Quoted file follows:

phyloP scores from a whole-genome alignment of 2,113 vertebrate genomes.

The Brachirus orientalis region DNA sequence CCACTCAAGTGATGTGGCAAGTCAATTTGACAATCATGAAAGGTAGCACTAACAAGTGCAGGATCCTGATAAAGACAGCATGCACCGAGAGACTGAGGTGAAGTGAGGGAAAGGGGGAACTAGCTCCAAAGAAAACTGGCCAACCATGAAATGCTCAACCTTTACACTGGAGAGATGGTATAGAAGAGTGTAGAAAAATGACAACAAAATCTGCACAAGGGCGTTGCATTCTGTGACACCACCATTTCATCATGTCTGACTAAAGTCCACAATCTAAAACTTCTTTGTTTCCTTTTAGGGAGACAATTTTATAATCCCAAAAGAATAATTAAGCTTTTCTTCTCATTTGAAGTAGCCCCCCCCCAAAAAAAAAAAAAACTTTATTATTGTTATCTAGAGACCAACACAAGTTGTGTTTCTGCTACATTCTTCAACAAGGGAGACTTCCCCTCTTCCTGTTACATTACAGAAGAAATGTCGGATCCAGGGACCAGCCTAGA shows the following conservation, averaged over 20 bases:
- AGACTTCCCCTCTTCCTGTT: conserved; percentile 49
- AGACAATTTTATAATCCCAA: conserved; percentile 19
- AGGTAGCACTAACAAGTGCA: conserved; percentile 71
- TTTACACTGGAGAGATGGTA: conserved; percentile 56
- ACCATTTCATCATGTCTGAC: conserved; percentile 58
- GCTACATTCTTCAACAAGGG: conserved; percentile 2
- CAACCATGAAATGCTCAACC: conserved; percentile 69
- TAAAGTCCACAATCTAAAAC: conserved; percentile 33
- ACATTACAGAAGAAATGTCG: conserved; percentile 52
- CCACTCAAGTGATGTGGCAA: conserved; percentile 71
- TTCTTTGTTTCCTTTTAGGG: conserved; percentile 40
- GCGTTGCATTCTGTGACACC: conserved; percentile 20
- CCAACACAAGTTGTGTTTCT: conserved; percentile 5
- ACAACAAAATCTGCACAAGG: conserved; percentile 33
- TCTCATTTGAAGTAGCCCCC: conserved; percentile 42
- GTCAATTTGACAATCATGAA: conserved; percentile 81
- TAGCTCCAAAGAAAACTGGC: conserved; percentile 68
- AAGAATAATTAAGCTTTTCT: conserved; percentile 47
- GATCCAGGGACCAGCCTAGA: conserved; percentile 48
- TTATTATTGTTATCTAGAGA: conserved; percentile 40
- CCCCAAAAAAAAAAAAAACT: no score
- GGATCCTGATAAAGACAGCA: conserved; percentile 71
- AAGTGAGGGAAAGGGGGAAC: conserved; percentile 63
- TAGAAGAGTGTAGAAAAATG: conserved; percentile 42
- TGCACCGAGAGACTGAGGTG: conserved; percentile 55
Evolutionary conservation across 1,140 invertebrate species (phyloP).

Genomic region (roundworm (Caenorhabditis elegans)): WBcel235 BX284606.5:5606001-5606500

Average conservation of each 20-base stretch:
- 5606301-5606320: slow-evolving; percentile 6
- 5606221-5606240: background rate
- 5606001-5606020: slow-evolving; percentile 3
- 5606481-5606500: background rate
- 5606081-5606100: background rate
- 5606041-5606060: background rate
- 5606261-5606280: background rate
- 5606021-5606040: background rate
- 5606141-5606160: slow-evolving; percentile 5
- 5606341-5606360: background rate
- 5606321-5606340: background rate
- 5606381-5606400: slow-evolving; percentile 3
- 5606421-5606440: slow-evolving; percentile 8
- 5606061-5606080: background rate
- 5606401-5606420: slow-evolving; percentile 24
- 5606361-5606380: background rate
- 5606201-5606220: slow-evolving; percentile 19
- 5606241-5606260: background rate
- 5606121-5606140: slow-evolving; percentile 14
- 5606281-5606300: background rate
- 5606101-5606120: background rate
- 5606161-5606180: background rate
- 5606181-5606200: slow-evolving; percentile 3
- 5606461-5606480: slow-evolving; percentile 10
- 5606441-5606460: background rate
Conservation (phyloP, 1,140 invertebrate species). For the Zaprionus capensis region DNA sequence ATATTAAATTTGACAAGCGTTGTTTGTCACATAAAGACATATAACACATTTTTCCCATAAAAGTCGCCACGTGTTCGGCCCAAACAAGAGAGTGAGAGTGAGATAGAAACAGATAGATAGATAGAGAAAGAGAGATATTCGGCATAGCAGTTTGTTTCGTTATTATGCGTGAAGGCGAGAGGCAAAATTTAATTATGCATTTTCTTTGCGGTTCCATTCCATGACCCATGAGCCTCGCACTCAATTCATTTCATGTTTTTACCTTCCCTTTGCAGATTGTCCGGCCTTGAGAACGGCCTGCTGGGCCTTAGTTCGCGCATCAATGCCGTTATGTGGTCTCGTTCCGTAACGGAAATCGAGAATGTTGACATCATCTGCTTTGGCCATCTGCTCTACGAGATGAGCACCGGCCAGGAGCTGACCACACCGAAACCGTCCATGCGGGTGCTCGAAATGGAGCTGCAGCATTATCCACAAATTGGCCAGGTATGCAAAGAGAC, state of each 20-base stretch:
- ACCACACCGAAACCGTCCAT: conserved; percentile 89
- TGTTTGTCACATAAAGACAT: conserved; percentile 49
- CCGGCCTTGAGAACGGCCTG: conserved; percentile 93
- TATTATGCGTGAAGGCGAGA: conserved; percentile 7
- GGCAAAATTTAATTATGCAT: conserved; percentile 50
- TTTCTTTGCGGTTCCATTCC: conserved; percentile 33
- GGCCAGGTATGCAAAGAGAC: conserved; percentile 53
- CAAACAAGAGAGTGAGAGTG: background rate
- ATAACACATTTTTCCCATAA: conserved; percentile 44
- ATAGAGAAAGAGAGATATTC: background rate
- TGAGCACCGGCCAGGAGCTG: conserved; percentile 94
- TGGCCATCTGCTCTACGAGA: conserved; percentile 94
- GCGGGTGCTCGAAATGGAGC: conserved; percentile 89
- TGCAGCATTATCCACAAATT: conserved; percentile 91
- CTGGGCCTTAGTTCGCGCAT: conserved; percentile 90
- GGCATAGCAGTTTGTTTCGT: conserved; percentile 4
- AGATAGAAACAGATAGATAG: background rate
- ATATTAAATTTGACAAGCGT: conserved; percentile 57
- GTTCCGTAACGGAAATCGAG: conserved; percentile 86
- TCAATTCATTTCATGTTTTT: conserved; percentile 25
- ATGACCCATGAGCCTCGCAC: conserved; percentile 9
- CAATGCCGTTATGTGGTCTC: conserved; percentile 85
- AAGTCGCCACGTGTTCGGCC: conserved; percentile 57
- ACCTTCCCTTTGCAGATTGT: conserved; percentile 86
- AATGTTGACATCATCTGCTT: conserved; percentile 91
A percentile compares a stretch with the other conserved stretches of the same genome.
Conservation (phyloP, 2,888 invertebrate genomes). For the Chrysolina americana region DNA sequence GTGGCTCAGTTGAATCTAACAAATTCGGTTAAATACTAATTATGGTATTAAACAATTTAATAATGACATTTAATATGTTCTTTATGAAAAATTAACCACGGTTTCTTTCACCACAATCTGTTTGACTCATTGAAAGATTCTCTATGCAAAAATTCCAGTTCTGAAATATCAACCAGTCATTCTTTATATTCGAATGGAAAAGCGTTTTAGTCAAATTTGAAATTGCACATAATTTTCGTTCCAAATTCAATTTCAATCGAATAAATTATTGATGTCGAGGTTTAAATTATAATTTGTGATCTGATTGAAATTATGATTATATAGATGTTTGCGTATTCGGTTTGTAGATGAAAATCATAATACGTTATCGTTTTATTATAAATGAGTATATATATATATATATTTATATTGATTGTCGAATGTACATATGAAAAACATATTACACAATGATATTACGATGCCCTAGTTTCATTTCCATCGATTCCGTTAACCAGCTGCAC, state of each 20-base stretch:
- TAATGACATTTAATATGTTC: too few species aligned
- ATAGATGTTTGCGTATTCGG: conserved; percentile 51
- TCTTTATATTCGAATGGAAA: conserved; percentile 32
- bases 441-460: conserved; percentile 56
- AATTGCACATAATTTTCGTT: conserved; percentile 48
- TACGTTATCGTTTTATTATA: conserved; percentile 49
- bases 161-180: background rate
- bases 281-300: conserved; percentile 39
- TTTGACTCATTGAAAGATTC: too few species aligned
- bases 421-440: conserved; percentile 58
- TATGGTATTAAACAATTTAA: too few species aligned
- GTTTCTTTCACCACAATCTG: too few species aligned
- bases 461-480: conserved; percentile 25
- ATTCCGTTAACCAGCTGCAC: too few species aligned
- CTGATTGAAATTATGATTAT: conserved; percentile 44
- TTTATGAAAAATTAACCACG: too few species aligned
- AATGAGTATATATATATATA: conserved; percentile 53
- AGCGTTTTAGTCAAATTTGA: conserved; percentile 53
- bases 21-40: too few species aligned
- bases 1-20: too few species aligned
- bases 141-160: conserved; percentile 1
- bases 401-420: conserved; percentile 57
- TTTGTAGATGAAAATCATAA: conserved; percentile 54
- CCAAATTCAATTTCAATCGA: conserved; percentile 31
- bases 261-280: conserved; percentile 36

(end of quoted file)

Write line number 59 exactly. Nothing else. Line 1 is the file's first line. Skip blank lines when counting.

- CCGGCCTTGAGAACGGCCTG: conserved; percentile 93